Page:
While judgement in Dukeminster Ltd v West End Investments (Cowell Group) Ltd was given over a year ago, it is worth the reminder about proper service. The case was also one of those rare cases on sections 34 and 35 of the Landlord and Tenant Act 1954 which provided guidance on renewal terms.
The head tenant (W) served a section 25 notice on its tenant (D) wherein it was identified as “Dukeminster Limited” but the underlease was held by Dukeminster (UG) Limited, another company in the Dukeminster group.
D claimed that the notice was invalid. The court disagreed.
The “reasonable recipient” test (or “Mannai” test) supported the view that the notice was quite clear to a reasonable tenant who the intended recipient was, and they could not be misled by the error. The two companies had a very close connection as well as name. They had the same directors, the same registered office etc.
That said, this point should never have gone to court. Substantial partly irrecoverable costs were wasted seeking this order. The moral is, avoid such risk and cost by serving on the correct party.
The expiring lease was of 51-years duration. W wanted a 12-year term and produced evidence that comparable properties had 10-year leases. D sought a 5-year term but raised little save that this suited its business interests.
I have to say, this part of the judgment surprised me most. Courts tend to swing with the tenant on lease length. D may have been complacent and relied on the court following that trend. However, the court went with the landlord holding that the evidence before it supported a 10-year lease as market norm for leases of this type.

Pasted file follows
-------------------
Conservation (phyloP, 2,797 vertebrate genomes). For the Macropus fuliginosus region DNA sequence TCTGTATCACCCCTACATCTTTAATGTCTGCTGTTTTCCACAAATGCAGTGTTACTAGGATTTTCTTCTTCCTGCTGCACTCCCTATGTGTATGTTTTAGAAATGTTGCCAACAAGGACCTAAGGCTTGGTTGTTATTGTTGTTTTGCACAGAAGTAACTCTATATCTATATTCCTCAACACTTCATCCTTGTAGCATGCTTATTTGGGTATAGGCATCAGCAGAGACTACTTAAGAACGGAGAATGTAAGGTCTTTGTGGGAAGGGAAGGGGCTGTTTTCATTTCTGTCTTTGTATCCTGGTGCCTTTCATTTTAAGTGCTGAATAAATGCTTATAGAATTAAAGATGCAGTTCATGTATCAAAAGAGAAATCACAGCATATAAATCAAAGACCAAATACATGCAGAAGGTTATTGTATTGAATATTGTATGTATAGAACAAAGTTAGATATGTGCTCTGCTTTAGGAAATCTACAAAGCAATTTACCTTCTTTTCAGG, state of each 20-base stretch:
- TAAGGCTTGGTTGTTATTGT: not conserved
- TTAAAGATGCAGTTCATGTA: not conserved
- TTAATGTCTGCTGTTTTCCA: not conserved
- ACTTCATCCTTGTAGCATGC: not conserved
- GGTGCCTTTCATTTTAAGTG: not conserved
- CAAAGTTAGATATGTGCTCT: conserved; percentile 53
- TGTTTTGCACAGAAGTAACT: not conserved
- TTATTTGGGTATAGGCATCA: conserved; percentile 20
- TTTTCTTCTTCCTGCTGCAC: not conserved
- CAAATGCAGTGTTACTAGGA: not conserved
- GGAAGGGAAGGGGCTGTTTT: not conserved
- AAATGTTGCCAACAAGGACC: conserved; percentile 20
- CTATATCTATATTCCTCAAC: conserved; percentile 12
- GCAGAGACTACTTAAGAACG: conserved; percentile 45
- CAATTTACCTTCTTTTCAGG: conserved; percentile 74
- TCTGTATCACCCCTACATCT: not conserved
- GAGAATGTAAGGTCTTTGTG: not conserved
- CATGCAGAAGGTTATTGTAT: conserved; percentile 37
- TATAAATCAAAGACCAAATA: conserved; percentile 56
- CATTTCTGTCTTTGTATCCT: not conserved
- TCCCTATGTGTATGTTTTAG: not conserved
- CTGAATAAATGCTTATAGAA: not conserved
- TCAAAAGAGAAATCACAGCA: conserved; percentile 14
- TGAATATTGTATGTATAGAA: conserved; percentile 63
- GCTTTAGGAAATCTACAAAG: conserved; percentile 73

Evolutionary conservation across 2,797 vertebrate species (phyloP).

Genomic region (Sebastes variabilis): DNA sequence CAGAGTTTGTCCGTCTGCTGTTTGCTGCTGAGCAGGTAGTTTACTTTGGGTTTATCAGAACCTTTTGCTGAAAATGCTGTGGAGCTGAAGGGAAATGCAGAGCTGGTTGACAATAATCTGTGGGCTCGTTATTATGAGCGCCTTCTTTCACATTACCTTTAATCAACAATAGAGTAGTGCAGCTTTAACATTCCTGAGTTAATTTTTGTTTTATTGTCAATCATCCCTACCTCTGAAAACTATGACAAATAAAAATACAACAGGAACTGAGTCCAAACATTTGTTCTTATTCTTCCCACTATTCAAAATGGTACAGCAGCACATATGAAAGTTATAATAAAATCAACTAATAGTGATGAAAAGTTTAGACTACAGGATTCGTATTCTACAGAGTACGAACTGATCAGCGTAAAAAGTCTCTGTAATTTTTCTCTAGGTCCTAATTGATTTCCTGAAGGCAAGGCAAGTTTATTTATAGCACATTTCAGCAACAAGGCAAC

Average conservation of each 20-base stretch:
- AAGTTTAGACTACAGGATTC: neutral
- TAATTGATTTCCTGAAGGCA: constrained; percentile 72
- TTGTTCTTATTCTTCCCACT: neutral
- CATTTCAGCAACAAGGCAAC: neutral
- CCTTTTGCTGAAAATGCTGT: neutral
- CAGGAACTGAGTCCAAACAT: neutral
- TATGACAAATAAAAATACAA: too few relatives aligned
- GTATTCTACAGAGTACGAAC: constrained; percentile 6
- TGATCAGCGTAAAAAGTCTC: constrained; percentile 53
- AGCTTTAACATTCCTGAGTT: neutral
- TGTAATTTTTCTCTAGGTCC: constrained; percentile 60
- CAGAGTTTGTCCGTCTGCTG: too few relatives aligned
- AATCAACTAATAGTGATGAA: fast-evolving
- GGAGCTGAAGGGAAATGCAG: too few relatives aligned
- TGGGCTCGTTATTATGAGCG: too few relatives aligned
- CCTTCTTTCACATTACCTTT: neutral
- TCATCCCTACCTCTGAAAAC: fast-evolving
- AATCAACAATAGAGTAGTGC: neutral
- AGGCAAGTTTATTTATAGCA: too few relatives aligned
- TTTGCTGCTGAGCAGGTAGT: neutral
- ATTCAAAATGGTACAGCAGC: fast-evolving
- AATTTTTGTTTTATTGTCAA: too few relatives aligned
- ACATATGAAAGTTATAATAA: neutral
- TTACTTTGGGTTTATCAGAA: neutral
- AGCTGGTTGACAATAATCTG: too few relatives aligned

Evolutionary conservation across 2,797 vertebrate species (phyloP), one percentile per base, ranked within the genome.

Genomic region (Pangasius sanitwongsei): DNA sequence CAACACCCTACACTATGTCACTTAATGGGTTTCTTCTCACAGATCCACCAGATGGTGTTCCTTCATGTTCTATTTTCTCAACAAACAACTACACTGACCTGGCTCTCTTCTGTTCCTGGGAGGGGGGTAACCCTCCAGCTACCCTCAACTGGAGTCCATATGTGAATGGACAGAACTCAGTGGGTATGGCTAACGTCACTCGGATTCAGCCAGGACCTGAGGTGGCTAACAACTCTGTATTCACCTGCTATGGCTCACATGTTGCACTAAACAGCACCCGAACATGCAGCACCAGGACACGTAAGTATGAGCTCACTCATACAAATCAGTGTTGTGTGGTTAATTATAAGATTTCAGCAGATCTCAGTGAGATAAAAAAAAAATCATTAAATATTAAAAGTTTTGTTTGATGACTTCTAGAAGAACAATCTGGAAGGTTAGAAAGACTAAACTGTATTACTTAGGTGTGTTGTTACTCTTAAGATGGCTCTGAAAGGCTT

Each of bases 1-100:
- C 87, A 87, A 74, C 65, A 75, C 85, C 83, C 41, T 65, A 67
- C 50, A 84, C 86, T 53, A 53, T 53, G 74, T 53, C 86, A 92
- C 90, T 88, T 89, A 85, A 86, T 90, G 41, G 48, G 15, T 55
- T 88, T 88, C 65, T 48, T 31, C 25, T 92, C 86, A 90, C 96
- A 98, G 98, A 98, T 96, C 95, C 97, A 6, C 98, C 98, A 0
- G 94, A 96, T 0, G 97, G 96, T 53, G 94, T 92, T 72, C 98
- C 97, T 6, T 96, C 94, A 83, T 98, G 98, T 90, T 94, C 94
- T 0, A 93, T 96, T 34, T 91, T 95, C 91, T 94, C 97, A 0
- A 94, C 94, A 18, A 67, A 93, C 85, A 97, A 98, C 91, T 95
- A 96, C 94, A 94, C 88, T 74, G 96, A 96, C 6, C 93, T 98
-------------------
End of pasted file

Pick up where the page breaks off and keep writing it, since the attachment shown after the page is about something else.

D wanted a break notice if a development next door proved unbearable. The court asked itself whether there was a real possibility that D would need or wish to exercise such a break right. It decided they would not as the risk that the enjoyment of their offices would be substantively disrupted was fanciful. Again, the court didn’t simply go with the tenant but with the evidence.
While the court also rejected the tenant’s rental valuation as it sought to depress the value based on the proposed development next door, it did side with the tenant on the 5th year rent review being assessed on an upward/downward basis and not the “traditional” upwards only. Some commentators are surprised by this, but I am not. The decision is entirely in line with RICS guidelines that have been around for quite some time. Then again, in this case a rent review was introduced for the first time and the court had a blank canvass. Were there an existing provision, the starting point would have been to follow that unless a party is able to adduce evidence supporting reasonable grounds for deviating from it.
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